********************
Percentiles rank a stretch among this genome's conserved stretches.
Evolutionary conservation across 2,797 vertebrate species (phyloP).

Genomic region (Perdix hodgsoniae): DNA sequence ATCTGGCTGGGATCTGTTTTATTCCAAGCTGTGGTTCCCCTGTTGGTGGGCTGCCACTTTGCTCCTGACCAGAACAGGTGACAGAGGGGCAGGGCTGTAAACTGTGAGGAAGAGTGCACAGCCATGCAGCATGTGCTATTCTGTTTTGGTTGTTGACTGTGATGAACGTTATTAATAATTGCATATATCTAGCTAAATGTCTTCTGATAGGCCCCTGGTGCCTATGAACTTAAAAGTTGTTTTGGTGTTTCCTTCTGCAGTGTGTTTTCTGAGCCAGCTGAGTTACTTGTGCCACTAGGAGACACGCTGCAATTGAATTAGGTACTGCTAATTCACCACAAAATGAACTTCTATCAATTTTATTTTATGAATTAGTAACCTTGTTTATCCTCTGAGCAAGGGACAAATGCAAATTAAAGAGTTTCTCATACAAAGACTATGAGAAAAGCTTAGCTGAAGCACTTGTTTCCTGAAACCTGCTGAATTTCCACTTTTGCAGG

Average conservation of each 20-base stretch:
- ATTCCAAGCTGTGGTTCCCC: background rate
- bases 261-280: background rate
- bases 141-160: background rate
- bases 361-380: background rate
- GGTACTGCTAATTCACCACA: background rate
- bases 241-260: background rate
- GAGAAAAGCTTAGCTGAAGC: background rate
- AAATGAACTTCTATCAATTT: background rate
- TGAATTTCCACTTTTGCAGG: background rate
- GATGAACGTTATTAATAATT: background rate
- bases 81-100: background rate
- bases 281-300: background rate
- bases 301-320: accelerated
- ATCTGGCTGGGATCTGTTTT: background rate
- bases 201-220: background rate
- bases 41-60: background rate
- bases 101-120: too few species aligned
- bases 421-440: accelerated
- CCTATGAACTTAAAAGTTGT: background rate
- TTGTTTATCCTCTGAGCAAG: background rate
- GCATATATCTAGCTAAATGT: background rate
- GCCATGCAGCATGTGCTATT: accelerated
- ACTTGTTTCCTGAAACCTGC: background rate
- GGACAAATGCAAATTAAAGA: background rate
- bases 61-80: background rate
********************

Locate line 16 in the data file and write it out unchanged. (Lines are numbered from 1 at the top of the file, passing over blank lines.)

- bases 281-300: background rate